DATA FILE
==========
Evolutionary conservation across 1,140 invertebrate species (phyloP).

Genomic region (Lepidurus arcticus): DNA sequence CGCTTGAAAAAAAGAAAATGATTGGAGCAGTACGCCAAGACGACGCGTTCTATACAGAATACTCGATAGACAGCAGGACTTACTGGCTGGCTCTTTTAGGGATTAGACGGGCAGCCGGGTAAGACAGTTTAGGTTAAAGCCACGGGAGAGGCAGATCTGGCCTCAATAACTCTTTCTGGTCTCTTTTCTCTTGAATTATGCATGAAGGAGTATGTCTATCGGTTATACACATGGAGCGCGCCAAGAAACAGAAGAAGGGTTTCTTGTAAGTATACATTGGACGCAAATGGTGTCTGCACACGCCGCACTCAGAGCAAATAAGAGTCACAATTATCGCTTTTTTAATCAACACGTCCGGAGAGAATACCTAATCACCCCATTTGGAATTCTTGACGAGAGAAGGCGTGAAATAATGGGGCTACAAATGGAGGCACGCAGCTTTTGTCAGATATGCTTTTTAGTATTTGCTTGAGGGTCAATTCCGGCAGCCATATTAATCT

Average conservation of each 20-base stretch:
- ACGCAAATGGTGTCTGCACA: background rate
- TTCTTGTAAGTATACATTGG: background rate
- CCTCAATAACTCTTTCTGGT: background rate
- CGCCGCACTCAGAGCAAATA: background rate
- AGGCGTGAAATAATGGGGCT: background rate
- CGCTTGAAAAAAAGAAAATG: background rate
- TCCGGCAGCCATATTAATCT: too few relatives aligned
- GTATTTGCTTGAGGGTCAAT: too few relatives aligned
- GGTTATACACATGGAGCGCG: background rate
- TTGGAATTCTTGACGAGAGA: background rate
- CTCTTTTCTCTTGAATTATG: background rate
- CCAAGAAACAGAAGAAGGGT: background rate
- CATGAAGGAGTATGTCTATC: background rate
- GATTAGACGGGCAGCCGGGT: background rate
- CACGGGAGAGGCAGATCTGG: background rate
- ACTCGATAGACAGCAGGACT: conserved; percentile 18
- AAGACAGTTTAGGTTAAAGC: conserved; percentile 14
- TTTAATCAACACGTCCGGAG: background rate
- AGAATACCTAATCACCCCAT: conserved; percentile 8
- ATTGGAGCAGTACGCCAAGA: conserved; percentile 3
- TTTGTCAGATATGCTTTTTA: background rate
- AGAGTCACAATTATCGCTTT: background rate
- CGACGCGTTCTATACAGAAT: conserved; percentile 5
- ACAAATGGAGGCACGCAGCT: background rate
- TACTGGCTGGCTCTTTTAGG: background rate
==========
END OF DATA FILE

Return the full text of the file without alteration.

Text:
Evolutionary conservation across 1,140 invertebrate species (phyloP).

Genomic region (Lepidurus arcticus): DNA sequence CGCTTGAAAAAAAGAAAATGATTGGAGCAGTACGCCAAGACGACGCGTTCTATACAGAATACTCGATAGACAGCAGGACTTACTGGCTGGCTCTTTTAGGGATTAGACGGGCAGCCGGGTAAGACAGTTTAGGTTAAAGCCACGGGAGAGGCAGATCTGGCCTCAATAACTCTTTCTGGTCTCTTTTCTCTTGAATTATGCATGAAGGAGTATGTCTATCGGTTATACACATGGAGCGCGCCAAGAAACAGAAGAAGGGTTTCTTGTAAGTATACATTGGACGCAAATGGTGTCTGCACACGCCGCACTCAGAGCAAATAAGAGTCACAATTATCGCTTTTTTAATCAACACGTCCGGAGAGAATACCTAATCACCCCATTTGGAATTCTTGACGAGAGAAGGCGTGAAATAATGGGGCTACAAATGGAGGCACGCAGCTTTTGTCAGATATGCTTTTTAGTATTTGCTTGAGGGTCAATTCCGGCAGCCATATTAATCT

Average conservation of each 20-base stretch:
- ACGCAAATGGTGTCTGCACA: background rate
- TTCTTGTAAGTATACATTGG: background rate
- CCTCAATAACTCTTTCTGGT: background rate
- CGCCGCACTCAGAGCAAATA: background rate
- AGGCGTGAAATAATGGGGCT: background rate
- CGCTTGAAAAAAAGAAAATG: background rate
- TCCGGCAGCCATATTAATCT: too few relatives aligned
- GTATTTGCTTGAGGGTCAAT: too few relatives aligned
- GGTTATACACATGGAGCGCG: background rate
- TTGGAATTCTTGACGAGAGA: background rate
- CTCTTTTCTCTTGAATTATG: background rate
- CCAAGAAACAGAAGAAGGGT: background rate
- CATGAAGGAGTATGTCTATC: background rate
- GATTAGACGGGCAGCCGGGT: background rate
- CACGGGAGAGGCAGATCTGG: background rate
- ACTCGATAGACAGCAGGACT: conserved; percentile 18
- AAGACAGTTTAGGTTAAAGC: conserved; percentile 14
- TTTAATCAACACGTCCGGAG: background rate
- AGAATACCTAATCACCCCAT: conserved; percentile 8
- ATTGGAGCAGTACGCCAAGA: conserved; percentile 3
- TTTGTCAGATATGCTTTTTA: background rate
- AGAGTCACAATTATCGCTTT: background rate
- CGACGCGTTCTATACAGAAT: conserved; percentile 5
- ACAAATGGAGGCACGCAGCT: background rate
- TACTGGCTGGCTCTTTTAGG: background rate